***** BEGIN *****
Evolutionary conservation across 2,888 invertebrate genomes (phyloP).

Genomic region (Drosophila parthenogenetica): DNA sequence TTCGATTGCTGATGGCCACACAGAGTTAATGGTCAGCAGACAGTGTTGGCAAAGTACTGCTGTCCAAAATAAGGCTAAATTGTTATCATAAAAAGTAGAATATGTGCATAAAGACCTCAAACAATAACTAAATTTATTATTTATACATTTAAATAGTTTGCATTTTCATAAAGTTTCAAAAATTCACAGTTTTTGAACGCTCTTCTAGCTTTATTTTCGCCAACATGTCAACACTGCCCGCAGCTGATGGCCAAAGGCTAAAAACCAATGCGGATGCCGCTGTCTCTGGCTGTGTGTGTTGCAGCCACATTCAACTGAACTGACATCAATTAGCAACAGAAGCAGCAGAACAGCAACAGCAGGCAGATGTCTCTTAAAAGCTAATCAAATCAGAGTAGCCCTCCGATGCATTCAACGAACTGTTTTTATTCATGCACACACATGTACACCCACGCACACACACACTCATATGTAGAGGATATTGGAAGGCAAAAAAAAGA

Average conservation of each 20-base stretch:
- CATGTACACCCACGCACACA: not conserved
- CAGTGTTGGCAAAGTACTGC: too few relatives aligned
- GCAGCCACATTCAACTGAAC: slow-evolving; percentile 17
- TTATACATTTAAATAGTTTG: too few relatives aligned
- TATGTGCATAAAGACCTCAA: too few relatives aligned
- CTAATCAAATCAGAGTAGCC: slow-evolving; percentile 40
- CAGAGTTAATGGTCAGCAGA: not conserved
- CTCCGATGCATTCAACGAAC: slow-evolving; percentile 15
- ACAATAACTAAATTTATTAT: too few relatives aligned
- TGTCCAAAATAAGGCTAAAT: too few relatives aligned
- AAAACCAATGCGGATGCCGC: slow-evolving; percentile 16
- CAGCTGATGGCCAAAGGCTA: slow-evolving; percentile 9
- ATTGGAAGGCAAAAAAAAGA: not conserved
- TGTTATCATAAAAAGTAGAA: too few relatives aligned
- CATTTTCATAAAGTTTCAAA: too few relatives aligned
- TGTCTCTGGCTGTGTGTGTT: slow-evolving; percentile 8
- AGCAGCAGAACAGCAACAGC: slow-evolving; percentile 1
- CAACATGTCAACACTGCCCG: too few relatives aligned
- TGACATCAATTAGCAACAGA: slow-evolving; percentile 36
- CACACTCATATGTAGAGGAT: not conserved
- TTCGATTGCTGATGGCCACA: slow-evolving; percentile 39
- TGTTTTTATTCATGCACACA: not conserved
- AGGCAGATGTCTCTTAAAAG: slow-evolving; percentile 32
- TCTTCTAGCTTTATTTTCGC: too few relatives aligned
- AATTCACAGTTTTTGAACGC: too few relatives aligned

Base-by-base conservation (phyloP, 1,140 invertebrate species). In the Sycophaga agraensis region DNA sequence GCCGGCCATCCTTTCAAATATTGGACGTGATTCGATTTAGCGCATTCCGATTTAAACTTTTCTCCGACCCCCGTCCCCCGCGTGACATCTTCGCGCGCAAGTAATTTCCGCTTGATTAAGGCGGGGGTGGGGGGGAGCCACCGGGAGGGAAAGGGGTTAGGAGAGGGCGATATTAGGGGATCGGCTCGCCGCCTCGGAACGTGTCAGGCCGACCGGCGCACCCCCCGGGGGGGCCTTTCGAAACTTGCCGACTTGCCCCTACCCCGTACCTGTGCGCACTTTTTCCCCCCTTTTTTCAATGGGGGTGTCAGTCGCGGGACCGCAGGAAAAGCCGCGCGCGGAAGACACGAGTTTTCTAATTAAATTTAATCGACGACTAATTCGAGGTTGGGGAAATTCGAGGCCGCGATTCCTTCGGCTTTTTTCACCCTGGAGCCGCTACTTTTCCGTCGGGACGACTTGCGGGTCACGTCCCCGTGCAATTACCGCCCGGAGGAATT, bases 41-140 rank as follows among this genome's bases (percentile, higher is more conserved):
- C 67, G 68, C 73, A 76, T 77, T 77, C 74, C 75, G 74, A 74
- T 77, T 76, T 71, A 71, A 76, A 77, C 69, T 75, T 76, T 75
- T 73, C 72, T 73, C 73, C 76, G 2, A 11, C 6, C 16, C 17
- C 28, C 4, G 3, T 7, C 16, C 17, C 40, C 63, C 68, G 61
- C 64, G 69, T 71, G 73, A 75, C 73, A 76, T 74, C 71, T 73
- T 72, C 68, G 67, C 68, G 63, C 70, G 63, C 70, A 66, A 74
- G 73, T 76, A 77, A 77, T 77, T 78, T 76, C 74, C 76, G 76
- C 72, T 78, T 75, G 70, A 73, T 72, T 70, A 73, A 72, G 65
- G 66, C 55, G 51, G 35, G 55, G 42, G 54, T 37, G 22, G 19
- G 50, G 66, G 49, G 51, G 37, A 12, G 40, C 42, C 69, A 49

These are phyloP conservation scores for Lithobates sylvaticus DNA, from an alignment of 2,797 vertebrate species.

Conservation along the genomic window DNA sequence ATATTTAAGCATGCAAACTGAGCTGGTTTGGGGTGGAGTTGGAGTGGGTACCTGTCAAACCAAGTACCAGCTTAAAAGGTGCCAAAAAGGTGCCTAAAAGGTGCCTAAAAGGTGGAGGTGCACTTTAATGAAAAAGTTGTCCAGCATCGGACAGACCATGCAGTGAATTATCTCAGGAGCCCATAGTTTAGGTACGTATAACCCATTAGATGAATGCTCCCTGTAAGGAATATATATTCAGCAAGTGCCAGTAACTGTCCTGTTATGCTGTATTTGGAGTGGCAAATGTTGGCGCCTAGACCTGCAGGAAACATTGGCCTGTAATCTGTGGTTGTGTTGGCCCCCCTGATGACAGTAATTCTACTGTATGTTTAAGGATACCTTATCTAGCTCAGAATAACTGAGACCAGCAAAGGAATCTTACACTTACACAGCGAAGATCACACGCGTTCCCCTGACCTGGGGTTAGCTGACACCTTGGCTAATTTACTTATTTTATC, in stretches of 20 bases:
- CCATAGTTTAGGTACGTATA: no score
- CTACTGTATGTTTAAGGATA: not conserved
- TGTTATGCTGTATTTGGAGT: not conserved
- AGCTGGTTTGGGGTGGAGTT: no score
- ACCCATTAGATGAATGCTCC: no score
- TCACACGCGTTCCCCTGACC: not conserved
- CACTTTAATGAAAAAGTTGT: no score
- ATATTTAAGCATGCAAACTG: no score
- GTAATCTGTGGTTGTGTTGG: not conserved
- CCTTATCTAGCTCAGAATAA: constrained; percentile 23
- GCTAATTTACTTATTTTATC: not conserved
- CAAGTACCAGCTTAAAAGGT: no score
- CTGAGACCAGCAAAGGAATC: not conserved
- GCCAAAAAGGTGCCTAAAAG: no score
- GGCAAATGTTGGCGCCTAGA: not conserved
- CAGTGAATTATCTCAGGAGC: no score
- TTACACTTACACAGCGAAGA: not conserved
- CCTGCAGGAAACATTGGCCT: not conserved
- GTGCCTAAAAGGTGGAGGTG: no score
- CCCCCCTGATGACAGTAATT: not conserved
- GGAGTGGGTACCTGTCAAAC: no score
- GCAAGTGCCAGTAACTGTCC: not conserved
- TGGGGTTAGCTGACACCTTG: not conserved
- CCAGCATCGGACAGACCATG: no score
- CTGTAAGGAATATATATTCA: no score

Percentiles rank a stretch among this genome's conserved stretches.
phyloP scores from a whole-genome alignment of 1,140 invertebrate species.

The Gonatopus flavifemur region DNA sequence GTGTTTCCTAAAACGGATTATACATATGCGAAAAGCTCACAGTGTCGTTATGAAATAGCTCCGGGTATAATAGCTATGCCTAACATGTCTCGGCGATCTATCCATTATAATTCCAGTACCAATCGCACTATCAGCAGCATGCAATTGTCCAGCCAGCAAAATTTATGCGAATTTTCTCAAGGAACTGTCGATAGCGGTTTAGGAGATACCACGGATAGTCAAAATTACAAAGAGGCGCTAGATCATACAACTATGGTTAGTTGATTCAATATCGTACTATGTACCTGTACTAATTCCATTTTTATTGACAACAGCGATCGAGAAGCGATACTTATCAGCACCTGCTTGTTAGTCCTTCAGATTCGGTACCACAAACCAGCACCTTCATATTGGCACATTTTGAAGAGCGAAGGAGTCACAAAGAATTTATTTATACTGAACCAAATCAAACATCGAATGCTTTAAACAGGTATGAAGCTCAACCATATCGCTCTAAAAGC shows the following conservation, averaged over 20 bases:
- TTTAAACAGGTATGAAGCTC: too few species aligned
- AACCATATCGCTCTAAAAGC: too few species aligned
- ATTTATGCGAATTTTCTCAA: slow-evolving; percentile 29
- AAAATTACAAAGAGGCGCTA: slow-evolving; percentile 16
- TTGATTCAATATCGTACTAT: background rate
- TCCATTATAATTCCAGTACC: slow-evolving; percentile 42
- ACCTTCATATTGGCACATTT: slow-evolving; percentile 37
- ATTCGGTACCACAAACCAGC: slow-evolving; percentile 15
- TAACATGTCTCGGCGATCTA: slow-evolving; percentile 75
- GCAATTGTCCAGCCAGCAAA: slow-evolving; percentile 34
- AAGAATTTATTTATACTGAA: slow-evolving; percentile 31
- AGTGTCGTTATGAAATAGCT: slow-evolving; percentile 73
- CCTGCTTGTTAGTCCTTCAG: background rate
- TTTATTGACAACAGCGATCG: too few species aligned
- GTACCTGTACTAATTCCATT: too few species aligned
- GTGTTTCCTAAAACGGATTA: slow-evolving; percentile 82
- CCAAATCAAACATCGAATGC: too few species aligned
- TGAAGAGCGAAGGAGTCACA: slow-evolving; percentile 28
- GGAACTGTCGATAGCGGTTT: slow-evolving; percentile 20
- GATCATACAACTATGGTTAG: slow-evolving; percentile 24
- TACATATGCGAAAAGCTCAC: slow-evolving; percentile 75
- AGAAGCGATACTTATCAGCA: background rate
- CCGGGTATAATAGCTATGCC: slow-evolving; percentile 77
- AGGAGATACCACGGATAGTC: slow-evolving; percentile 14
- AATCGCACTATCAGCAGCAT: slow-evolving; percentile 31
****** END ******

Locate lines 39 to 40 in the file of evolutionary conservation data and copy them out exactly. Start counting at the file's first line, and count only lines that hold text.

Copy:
- G 50, G 66, G 49, G 51, G 37, A 12, G 40, C 42, C 69, A 49

These are phyloP conservation scores for Lithobates sylvaticus DNA, from an alignment of 2,797 vertebrate species.